“What will we call the next period?” Jimmy asked in closing. “I don’t know. That’s up to you guys.”
The question was later asked of Jimmy to identify what parts of the sport’s past we want to make sure we don’t lose moving forward. His answer was immediate: “The horse.”
In an era of increasing mechanization, he said, we still as human need contact with the natural world. For those of us who are passionate about horses, we find some psychic connection with the natural world through horses. Sitting on 1,000 pounds going 20 miles an hour … you’re just not going to get that from a hamster, he chuckled.
He cautioned that in an era of increasing mechanization and mind-boggling technological advances, we keep the horse at the forefront. “Machines are training our horses,” he said. “There is a place for machinery in the horse world, but there’s still a place for connection between horse and rider.”
He noted eventing’s amazing ability to reinvent itself over and over again, to adapt to a changing world. But our horses remain the same animals they were 100, or 1,000 years ago. “We should be confident about our ability to [continue adapting] in the future, so long as we remember to take our partner with us.”
Next up to the podium was Max Corcoran, who has worn so many hats in our sport from supergroom to organizer and, now, newly elected USEA President.
“So here we are where it all started,” Max said. “This is us.”
By now, she said, the USEA is a healthy and thriving organization, pointing out its myriad programs that make our sport welcoming to a diverse demographic ranging from college students to adult amateurs. She noted promising new developments in safety, ownership and syndication as opportunities for involvement, platforms like ERA of NA that are helping to leverage the voice of riders, and the excitement surrounding the debut of a second North American five-star at Fair Hill next fall. Worldwide, too, the sport is evolving: there’s arena eventing, a dramatic change in the Olympic format, and a sweeping technology-driven globalization of the sport that is bringing eventers around the world closer together.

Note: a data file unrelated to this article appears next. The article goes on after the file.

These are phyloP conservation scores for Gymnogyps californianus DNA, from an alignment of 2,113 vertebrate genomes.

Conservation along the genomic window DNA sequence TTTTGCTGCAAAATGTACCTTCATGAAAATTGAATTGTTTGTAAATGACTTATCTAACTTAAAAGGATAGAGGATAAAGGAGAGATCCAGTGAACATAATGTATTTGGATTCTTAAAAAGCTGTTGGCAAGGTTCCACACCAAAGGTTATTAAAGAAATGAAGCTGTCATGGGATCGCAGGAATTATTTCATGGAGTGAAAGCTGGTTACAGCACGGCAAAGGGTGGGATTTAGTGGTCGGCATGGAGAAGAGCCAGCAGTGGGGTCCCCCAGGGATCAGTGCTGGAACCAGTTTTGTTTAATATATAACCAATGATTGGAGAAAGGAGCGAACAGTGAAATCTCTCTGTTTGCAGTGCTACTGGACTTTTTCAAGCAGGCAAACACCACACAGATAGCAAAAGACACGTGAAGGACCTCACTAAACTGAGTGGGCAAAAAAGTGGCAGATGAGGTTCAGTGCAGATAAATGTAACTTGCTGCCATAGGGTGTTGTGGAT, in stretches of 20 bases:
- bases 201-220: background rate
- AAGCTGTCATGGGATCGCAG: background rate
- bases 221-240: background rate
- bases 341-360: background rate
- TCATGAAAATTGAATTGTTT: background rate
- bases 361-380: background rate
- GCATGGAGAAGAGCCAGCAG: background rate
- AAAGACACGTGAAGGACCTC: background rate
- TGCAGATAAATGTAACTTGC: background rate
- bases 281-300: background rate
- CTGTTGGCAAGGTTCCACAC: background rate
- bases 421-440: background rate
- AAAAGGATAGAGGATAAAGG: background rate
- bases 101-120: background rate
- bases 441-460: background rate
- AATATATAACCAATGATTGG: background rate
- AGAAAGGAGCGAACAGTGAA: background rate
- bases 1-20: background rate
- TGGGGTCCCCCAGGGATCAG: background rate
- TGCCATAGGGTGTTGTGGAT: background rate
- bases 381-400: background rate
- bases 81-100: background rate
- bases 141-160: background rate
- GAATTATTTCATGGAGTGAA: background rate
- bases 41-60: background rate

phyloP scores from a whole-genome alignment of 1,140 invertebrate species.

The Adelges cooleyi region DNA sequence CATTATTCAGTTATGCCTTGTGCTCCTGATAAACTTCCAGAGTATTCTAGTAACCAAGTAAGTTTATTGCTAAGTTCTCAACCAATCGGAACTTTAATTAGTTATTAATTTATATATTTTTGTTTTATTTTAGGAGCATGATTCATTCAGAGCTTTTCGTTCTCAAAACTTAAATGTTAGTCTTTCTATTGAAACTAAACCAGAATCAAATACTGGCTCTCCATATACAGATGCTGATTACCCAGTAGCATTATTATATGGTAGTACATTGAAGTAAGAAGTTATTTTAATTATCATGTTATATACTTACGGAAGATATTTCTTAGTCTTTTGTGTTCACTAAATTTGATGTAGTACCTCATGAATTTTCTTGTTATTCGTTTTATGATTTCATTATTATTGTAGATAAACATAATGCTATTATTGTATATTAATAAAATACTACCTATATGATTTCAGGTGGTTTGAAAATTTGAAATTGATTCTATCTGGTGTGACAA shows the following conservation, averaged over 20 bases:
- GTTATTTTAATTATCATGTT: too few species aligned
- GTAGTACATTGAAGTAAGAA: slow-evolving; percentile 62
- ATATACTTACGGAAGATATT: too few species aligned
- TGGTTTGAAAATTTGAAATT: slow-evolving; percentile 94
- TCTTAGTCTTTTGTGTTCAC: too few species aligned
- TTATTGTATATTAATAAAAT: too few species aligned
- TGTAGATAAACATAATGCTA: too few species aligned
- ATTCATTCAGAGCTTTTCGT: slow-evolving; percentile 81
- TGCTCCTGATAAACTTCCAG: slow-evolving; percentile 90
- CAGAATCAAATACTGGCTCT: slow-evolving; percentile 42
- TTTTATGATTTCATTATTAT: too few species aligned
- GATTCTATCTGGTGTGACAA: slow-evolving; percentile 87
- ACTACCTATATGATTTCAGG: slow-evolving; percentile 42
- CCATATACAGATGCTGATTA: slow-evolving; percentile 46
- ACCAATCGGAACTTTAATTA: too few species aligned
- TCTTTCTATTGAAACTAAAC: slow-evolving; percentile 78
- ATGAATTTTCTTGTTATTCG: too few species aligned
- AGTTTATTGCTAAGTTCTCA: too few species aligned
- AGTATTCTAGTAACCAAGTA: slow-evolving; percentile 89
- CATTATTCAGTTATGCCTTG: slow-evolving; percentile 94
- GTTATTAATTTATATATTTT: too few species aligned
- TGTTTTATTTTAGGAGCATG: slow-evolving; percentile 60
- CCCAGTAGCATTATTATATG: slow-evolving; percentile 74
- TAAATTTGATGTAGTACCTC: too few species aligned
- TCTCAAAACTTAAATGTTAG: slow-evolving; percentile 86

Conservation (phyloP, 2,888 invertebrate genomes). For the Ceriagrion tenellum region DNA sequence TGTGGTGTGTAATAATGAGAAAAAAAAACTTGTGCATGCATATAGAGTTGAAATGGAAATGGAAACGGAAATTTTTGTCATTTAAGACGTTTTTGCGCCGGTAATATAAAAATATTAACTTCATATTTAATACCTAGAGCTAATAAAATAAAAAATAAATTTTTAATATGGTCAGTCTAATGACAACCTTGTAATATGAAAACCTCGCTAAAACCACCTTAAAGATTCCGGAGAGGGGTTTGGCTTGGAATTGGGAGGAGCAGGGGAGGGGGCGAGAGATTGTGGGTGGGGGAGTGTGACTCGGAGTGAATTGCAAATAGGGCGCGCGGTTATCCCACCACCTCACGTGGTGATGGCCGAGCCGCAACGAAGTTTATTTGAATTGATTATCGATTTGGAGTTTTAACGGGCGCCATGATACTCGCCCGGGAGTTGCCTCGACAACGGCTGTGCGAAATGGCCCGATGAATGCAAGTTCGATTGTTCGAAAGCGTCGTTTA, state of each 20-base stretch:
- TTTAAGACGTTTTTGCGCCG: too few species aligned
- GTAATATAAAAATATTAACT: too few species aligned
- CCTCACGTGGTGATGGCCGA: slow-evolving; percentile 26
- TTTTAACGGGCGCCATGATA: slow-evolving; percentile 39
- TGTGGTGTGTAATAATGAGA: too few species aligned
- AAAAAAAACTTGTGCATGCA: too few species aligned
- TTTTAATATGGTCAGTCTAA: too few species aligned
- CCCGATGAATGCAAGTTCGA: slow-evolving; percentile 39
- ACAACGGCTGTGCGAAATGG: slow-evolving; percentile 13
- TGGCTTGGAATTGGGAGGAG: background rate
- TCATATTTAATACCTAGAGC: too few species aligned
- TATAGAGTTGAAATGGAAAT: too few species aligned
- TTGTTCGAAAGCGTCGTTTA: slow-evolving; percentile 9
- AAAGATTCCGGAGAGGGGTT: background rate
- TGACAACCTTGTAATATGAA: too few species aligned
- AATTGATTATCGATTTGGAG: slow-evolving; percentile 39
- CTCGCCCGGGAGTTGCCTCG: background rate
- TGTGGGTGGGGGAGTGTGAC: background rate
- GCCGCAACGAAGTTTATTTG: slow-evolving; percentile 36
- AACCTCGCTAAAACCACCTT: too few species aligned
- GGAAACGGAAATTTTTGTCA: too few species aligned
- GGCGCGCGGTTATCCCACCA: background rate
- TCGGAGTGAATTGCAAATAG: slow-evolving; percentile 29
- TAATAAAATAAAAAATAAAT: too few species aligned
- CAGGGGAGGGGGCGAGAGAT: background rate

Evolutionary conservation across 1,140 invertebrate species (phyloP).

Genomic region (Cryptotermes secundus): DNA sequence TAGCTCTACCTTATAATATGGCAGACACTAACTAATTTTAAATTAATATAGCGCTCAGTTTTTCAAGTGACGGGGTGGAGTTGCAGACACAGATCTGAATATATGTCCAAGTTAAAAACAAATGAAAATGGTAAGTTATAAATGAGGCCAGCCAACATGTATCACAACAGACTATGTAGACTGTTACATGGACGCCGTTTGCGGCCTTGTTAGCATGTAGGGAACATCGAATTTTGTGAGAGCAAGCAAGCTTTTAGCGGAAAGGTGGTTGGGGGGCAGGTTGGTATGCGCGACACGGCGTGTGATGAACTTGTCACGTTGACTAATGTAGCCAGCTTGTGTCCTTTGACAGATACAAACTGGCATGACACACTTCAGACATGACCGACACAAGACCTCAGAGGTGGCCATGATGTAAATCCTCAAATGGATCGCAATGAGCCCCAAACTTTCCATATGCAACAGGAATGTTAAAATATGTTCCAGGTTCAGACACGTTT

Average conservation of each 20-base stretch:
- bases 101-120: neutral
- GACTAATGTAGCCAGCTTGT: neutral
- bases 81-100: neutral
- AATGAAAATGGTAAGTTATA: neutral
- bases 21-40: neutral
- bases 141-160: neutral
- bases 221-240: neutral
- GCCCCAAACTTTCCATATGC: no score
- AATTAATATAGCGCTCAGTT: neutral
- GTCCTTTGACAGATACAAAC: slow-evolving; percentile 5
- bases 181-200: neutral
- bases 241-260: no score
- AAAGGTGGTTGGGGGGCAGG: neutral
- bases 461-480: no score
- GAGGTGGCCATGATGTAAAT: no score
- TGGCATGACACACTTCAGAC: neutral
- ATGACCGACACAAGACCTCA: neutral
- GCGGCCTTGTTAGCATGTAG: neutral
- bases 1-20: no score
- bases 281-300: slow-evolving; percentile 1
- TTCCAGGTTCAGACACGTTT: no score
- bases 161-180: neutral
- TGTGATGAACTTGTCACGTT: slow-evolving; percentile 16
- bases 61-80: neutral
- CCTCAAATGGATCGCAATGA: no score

“We have the ability to watch events all over the internet,” she said. “With the click of a button, four hours of your morning are gone to watching Burghley.”
We have new technology in our barns, too, much of it to positive effect. It can help us stay safer, keep our horses sounder, and provide a way to quantify our conditioning. We live in an increasingly fast-paced world, and the demand on athletes to deliver results on a timeline can be intense. But Max cautioned that technology isn’t a shortcut: “It can increase the quality of our training, but it cannot increase the speed … Horses and ‘now’ don’t always mix. To quote Kim Severson, ‘If we don’t slow down, our horses will do it for us.'”
“Horsemanship has been lost in the modern day,” she further observed. There’s not enough time being spent in the saddle. The conditioning piece has been diluted, despite valiant attempts to educate and honor its importance via the USEA’s classic series format. It’s not enough to go to a lesson, pay your money, ride circles for an hour and go home. We need coaches — mentors — who take into account the bigger, more holistic picture: how does the horse look, how does he feel, what are the athlete’s short- and long-term goals. “We need to be willing to learn from the ground up,” Max said.